Four-time Tour de France champion Chris Froome fears large crowds
The Tour, which was originally scheduled to start on June 27, has been postponed by the organizer, Amaury Sport Organization, to August 29 due to the pandemic.
Mass gatherings of more than 5,000 people were banned in France until September, the country registering more than 168,000 cases of coronavirus and 24,900 deaths.
The event is anchored in French culture and society and attracts millions of fans each year to travel the routes of the 21 stages of the Tour.
Froome, however, believes this could be the year that beats the trend by hosting the fanless event.
“Would the organizers be able to prevent people from coming and gathering in large crowds? In theory, we can start the race without people standing on the roads and it can be broadcast on TV” said Froome in a live Instagram chat with the old England. cricketer Kevin Pietersen on Sunday.
“You will not get the same scenes as you would go through these tunnels of people everywhere and everything else.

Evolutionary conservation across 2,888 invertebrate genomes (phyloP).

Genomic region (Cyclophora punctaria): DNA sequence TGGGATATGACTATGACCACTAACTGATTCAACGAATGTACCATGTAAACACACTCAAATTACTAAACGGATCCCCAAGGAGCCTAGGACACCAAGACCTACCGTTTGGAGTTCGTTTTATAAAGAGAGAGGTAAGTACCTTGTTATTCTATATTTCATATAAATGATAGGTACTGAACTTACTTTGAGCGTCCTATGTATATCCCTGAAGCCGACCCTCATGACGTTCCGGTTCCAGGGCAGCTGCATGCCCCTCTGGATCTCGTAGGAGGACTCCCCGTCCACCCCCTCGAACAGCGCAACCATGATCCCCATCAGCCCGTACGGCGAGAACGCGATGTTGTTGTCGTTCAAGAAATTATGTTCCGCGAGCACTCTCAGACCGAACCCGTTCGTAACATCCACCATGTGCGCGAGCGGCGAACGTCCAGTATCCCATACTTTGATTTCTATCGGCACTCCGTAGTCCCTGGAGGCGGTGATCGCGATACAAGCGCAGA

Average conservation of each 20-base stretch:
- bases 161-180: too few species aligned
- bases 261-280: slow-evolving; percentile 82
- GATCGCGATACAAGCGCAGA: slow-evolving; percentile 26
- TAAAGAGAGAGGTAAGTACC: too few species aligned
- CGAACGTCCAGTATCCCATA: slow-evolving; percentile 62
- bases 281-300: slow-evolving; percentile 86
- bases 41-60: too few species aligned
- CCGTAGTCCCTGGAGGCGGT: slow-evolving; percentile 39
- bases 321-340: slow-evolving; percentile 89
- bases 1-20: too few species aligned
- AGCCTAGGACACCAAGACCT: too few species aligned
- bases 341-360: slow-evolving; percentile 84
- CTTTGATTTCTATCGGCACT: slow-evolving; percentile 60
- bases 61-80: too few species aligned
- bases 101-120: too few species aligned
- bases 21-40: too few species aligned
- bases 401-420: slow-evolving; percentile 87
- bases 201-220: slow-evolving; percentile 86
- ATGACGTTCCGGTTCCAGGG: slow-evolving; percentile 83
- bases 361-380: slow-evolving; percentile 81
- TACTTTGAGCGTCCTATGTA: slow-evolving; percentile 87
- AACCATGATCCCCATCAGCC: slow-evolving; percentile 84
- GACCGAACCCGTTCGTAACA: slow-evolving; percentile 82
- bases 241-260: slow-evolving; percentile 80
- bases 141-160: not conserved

“This may be the version of the race we need to see this year. I don’t know.”
French Sports Minister Roxana Maracineanu poured cold water over the prospect that the event would take place behind closed doors.
“We will have to be patient, move cautiously and not make plans that are too ambitious. If, in September, things get even better, all events on the calendar, such as the Tour de France, Roland Garros or other major events could take place, “Maracineau told RMC Radio on Thursday.
“These two events require spectators: for the Roland Garros box office, for the joy and excitement of the Tour de France. They will only take place if the public is authorized to attend. They will not take place at behind closed doors.” ”
CNN contacted the ASO race organizer for a comment.
The 34-year-old Froome missed last year’s race after sustaining career-threatening injuries in a high-speed crash while training for the Dauphine Criterium, but uses the delay to make up for the lost training time.
“Some days I do up to six hours sitting on the stationary trainer – big days,” said Froome.
“Much of the training I did was done indoors, so it almost prepared me for this whole lockdown period, and mentally, I was able to get through a little more easily.”
When the Tour begins, Froome will have a history in sight with the Briton to a single victory in the record for the number of victories held by Jacques Anquetil, Eddy Merckx, Bernard Hinault and Miguel Indurain.